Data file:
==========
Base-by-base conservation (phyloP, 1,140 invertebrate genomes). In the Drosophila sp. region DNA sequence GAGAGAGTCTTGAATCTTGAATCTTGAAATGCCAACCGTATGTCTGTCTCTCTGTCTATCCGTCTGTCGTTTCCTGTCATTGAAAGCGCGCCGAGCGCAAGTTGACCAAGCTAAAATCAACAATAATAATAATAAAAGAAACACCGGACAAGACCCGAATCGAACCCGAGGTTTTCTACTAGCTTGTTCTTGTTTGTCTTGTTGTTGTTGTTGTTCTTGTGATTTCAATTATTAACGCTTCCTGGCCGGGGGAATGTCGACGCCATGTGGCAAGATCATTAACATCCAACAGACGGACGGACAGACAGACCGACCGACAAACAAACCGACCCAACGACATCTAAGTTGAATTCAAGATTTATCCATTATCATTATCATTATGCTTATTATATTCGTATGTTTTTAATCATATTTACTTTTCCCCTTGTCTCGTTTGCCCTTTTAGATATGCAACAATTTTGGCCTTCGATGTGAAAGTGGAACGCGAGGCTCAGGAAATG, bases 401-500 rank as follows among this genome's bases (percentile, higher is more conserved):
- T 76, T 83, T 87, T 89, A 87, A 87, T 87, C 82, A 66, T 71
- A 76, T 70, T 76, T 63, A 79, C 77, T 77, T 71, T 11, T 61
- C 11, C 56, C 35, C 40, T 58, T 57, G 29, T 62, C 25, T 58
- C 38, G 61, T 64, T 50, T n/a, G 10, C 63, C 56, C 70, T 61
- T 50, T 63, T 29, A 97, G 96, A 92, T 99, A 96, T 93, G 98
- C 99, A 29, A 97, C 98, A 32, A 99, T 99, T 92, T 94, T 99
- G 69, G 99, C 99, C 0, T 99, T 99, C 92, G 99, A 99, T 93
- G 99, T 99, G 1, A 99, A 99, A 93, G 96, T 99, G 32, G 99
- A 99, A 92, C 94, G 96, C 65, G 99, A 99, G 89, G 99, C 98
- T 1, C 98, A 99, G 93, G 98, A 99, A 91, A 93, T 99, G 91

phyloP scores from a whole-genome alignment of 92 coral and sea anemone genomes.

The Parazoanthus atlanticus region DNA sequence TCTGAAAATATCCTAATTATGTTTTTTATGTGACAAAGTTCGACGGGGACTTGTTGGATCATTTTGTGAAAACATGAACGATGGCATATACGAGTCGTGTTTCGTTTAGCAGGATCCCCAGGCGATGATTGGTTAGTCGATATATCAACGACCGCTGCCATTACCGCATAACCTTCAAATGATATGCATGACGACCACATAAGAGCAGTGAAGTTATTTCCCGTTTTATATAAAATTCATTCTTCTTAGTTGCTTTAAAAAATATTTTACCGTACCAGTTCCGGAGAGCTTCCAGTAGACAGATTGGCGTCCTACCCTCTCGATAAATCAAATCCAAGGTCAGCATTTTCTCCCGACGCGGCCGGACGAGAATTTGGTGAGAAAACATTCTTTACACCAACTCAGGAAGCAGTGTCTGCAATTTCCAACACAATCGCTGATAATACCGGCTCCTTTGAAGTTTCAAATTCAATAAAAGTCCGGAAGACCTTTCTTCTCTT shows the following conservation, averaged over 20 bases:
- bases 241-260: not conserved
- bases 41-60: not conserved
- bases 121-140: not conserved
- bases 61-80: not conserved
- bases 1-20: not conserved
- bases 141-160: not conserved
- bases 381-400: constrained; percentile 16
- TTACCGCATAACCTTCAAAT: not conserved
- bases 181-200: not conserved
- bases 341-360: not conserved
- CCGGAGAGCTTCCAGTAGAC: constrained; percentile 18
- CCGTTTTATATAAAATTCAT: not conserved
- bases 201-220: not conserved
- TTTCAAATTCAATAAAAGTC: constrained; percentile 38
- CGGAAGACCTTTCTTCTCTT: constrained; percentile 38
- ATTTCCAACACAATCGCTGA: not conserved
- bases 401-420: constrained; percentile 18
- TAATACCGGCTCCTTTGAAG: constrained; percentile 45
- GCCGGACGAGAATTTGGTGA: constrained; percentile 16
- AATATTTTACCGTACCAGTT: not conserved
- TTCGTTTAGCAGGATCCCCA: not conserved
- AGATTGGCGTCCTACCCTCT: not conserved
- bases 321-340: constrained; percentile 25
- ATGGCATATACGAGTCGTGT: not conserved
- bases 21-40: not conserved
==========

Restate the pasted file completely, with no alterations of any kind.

Base-by-base conservation (phyloP, 1,140 invertebrate genomes). In the Drosophila sp. region DNA sequence GAGAGAGTCTTGAATCTTGAATCTTGAAATGCCAACCGTATGTCTGTCTCTCTGTCTATCCGTCTGTCGTTTCCTGTCATTGAAAGCGCGCCGAGCGCAAGTTGACCAAGCTAAAATCAACAATAATAATAATAAAAGAAACACCGGACAAGACCCGAATCGAACCCGAGGTTTTCTACTAGCTTGTTCTTGTTTGTCTTGTTGTTGTTGTTGTTCTTGTGATTTCAATTATTAACGCTTCCTGGCCGGGGGAATGTCGACGCCATGTGGCAAGATCATTAACATCCAACAGACGGACGGACAGACAGACCGACCGACAAACAAACCGACCCAACGACATCTAAGTTGAATTCAAGATTTATCCATTATCATTATCATTATGCTTATTATATTCGTATGTTTTTAATCATATTTACTTTTCCCCTTGTCTCGTTTGCCCTTTTAGATATGCAACAATTTTGGCCTTCGATGTGAAAGTGGAACGCGAGGCTCAGGAAATG, bases 401-500 rank as follows among this genome's bases (percentile, higher is more conserved):
- T 76, T 83, T 87, T 89, A 87, A 87, T 87, C 82, A 66, T 71
- A 76, T 70, T 76, T 63, A 79, C 77, T 77, T 71, T 11, T 61
- C 11, C 56, C 35, C 40, T 58, T 57, G 29, T 62, C 25, T 58
- C 38, G 61, T 64, T 50, T n/a, G 10, C 63, C 56, C 70, T 61
- T 50, T 63, T 29, A 97, G 96, A 92, T 99, A 96, T 93, G 98
- C 99, A 29, A 97, C 98, A 32, A 99, T 99, T 92, T 94, T 99
- G 69, G 99, C 99, C 0, T 99, T 99, C 92, G 99, A 99, T 93
- G 99, T 99, G 1, A 99, A 99, A 93, G 96, T 99, G 32, G 99
- A 99, A 92, C 94, G 96, C 65, G 99, A 99, G 89, G 99, C 98
- T 1, C 98, A 99, G 93, G 98, A 99, A 91, A 93, T 99, G 91

phyloP scores from a whole-genome alignment of 92 coral and sea anemone genomes.

The Parazoanthus atlanticus region DNA sequence TCTGAAAATATCCTAATTATGTTTTTTATGTGACAAAGTTCGACGGGGACTTGTTGGATCATTTTGTGAAAACATGAACGATGGCATATACGAGTCGTGTTTCGTTTAGCAGGATCCCCAGGCGATGATTGGTTAGTCGATATATCAACGACCGCTGCCATTACCGCATAACCTTCAAATGATATGCATGACGACCACATAAGAGCAGTGAAGTTATTTCCCGTTTTATATAAAATTCATTCTTCTTAGTTGCTTTAAAAAATATTTTACCGTACCAGTTCCGGAGAGCTTCCAGTAGACAGATTGGCGTCCTACCCTCTCGATAAATCAAATCCAAGGTCAGCATTTTCTCCCGACGCGGCCGGACGAGAATTTGGTGAGAAAACATTCTTTACACCAACTCAGGAAGCAGTGTCTGCAATTTCCAACACAATCGCTGATAATACCGGCTCCTTTGAAGTTTCAAATTCAATAAAAGTCCGGAAGACCTTTCTTCTCTT shows the following conservation, averaged over 20 bases:
- bases 241-260: not conserved
- bases 41-60: not conserved
- bases 121-140: not conserved
- bases 61-80: not conserved
- bases 1-20: not conserved
- bases 141-160: not conserved
- bases 381-400: constrained; percentile 16
- TTACCGCATAACCTTCAAAT: not conserved
- bases 181-200: not conserved
- bases 341-360: not conserved
- CCGGAGAGCTTCCAGTAGAC: constrained; percentile 18
- CCGTTTTATATAAAATTCAT: not conserved
- bases 201-220: not conserved
- TTTCAAATTCAATAAAAGTC: constrained; percentile 38
- CGGAAGACCTTTCTTCTCTT: constrained; percentile 38
- ATTTCCAACACAATCGCTGA: not conserved
- bases 401-420: constrained; percentile 18
- TAATACCGGCTCCTTTGAAG: constrained; percentile 45
- GCCGGACGAGAATTTGGTGA: constrained; percentile 16
- AATATTTTACCGTACCAGTT: not conserved
- TTCGTTTAGCAGGATCCCCA: not conserved
- AGATTGGCGTCCTACCCTCT: not conserved
- bases 321-340: constrained; percentile 25
- ATGGCATATACGAGTCGTGT: not conserved
- bases 21-40: not conserved